Fresh mint flavor and chocolate mint candies turn this homemade treat into a triple mint confection.
What's to love
If you love Mint Chocolate Chip ice cream, you will love this Triple Mint combination. Chunks of Andes mints and Junior mints provide plenty of chocolatey mint deliciousness.
For more mint chocolate confections, try Oreo Mint pie and these petite minty meringue cookies.
- Heavy cream, half-and-half, and egg yolks create the creamy custard base.
- Food coloring (optional) - Just a drop or two adds a touch of mint green color.
See the recipe card for complete instructions and ingredient amounts.
- Add the half-and-half, 1 ½ cups cream, sugar, and salt to a saucepan set over low heat. Whisk to dissolve the sugar.
- Add the fresh mint and continuing warming the cream to infuse it with the fresh mint flavor. ( Image 1)
- Meanwhile, in a bowl, whisk together the eggs yolks and the remaining ½ cup cream. (Image 2)
- Slowly ladle some of the hot cream mixture into the egg mixture, whisking constantly. Then pour the egg mixture back into the saucepan while whisking to ensure the eggs do not scramble.
- Cook for 3-4 minutes until slightly thickened, being careful not to boil the mixture. (Image 3)
- Transfer the cream mixture to a glass bowl, straining to catch any bits of egg that may not have incorporated smoothly. Whisk in food coloring, if desired.
- Cover the mixture with plastic wrap, pressing the wrap down directly on top of the cream. This prevents a film from forming. (Image 4)
- Chill for 2-4 hours or as long as overnight.
- Transfer chilled mixture to bowl of ice cream maker. Note: Some ice cream makers require pre-freezing the bowl before churning.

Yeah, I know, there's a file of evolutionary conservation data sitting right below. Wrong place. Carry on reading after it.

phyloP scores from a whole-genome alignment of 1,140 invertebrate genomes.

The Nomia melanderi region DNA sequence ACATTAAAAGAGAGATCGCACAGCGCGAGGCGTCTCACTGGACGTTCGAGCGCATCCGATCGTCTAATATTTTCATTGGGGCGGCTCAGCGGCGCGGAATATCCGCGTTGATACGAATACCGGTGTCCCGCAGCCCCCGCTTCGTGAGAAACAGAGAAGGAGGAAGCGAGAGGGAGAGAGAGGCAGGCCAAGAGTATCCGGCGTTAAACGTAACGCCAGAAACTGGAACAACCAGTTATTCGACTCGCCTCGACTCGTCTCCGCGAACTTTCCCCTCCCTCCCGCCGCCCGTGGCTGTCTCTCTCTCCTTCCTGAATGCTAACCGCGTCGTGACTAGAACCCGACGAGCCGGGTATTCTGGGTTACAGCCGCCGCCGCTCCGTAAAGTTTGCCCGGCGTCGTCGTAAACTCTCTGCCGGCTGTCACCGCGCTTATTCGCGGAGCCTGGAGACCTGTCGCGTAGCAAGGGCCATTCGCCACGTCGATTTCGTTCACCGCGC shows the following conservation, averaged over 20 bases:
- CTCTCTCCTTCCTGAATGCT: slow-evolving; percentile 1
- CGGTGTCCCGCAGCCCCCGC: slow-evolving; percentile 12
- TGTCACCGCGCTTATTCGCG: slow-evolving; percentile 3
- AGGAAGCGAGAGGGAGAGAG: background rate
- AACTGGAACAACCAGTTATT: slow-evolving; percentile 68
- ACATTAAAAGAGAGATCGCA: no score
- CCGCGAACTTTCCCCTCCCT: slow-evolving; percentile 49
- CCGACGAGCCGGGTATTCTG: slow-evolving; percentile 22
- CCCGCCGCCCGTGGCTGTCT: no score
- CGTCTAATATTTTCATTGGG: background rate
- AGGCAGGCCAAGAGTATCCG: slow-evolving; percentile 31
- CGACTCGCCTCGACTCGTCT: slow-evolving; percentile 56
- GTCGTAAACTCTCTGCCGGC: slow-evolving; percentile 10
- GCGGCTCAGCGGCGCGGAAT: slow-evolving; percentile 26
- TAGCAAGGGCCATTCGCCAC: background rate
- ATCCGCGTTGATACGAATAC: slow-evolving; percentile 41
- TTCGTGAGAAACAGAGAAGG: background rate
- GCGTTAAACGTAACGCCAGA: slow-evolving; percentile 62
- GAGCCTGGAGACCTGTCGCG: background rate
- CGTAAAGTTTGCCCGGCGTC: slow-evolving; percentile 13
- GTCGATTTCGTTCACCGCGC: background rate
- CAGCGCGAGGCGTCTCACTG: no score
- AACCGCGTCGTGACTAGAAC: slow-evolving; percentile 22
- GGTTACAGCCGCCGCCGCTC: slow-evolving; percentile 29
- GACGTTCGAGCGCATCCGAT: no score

- Churn until the mixture has a soft-serve consistency. (Image 5)
- Transfer to a freezer-safe container and stir in Junior and Andes mint candies. (Image 6)
- Freeze for 2-4 hours until firm (or overnight).
- Serve in a bowl or cone. Drizzle with chocolate sauce for extra decadence.
Spearmint is most commonly sold in grocery stores and thus is typically used to make mint ice cream. Fresh mint creates a much brighter mint flavor than mint extract would.
Food coloring is typically used to create the green color. Crème de menthe can also be used for color as well as flavor.
While steeping fresh mint leaves in the cream can lend a very light green hue, fresh mint ice cream is naturally more white than green.
Ice cream maker | Saucepan | Mixing bowl | Measuring cups and spoons | Liquid measuring cup | Mesh strainer
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Mint Ice Cream with Andes and Junior Mints
- 2 cups half-and-half
- 2 cups heavy cream (divided)
- ¾ cup granulated sugar
- 1 bunch fresh mint leaves
- ¼ teaspoon salt
- 2 large egg yolks
- 1-2 drops green food coloring
- 3.5 ounces Junior Mints (1 box)
- 14 pieces Andes Chocolate Mints (chopped, about ½ of 4.67-ounce package)
- Note: If your ice cream machine requires pre-freezing, make sure to freeze in advance of making the custard base.
- In a medium saucepan placed over medium heat, add the half-and-half and 1 ½ cups of the heavy cream. Add sugar and salt and whisk until dissolved. Stir in the mint leaves to steep.
- While the cream mixture heats, add 2 egg yolks to the remaining ½ cup of heavy cream, whisking to combine. When the cream is hot, slowly ladle some of the hot cream into the cream and egg yolks, whisking continuously. This tempers the eggs.
- Then slowly pour the egg yolk mixture into the hot cream mixture, while whisking. Cook over medium-low heat until slightly thickened, being careful not to boil the cream mixture.
- Strain the mixture into a heat-proof bowl. Cover with plastic wrap, pressing the plastic wrap directly on top of the cream mixture. Refrigerate until completely chilled, at least 2 hours.
- Transfer to an ice cream machine and churn until the mixture is the consistency of soft serve. Transfer to a freezer-safe container and stir in Andes Mints and Junior Mints. Freeze until firm, approx. 3-4 hours or overnight.
Nutritional information is an estimate and will vary depending upon the exact amounts and specific ingredients used.
This post was originally published in September 2018 and has been updated.
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